But I shoot everything, so I’ve seen all the deaths, all the big turns, and I was there for everything. Sometimes reading a script — I remember reading the script, I can’t even remember what script it was, but I remember. I was sitting in the room with a couple of my friends, and I was reading it on my phone and I was like, “No! Oh my gosh, you bastards!” And they’re like, “What? what?” And I was like, “I can’t tell you! I literally can’t talk about it for a year!” And everything that happened you can’t talk to anyone about, because everyone I knew watched the flipping show! All my friends watched it, so I literally couldn’t talk to anyone about it. I know who wins, and I know who dies, and I know who kills them, and I can’t talk about it! You have to bottle it up.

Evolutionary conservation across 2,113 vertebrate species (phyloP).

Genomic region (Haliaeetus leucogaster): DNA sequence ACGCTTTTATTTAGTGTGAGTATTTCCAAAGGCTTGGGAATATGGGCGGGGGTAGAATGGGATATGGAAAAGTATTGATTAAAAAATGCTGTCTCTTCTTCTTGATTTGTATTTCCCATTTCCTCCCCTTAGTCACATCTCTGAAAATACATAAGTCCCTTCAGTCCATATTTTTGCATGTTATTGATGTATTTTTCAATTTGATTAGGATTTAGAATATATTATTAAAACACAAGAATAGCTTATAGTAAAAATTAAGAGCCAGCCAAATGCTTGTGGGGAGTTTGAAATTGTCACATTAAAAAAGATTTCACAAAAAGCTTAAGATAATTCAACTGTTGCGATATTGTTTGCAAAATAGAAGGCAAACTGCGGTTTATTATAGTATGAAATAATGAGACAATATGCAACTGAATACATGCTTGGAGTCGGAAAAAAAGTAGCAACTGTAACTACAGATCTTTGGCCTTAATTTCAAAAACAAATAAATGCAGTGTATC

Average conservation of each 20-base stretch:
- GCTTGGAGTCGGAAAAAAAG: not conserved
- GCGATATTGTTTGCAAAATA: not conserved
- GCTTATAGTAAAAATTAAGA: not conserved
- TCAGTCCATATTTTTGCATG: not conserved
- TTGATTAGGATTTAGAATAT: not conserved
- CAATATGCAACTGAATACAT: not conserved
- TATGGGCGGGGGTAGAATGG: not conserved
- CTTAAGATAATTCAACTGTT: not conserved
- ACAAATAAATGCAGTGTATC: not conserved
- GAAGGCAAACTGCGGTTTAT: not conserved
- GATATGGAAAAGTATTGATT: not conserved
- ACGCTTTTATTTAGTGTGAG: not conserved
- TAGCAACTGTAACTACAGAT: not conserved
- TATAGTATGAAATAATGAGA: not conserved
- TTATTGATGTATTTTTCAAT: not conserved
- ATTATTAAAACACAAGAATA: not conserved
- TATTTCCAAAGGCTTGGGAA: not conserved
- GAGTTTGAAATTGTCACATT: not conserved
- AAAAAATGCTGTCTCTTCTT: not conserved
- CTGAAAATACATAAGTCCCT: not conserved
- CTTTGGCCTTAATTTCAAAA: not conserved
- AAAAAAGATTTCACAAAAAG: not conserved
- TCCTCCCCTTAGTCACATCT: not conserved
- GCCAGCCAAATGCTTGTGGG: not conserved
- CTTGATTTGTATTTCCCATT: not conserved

Nerds: Last question. What house would you be in if you were on the show? 

Sloan: Oh my gosh, I love this question! If I had to join a gang, I would be in the Brotherhood Without Banners, without a doubt. I know the Lannisters have got loads of money and houses and clothes and everything, and I know that Winterfell people are really nice and friendly and probably more like the people I grew up with, but I feel like I fit in with the Brotherhood Without Banners. I feel like I’m that kind of person. And I want a flaming sword!

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By Jules
I am a nurse and dedicated nerd from Boston, MA. When I'm not at work, I'm rewatching old favorites like Supernatural or discovering my new obsessions (too many to count!). When not fangirling, I can be found reading, writing, or listening to a true crime podcast. You can find me on Twitter @juleswritesblog for more nerdy nonsense.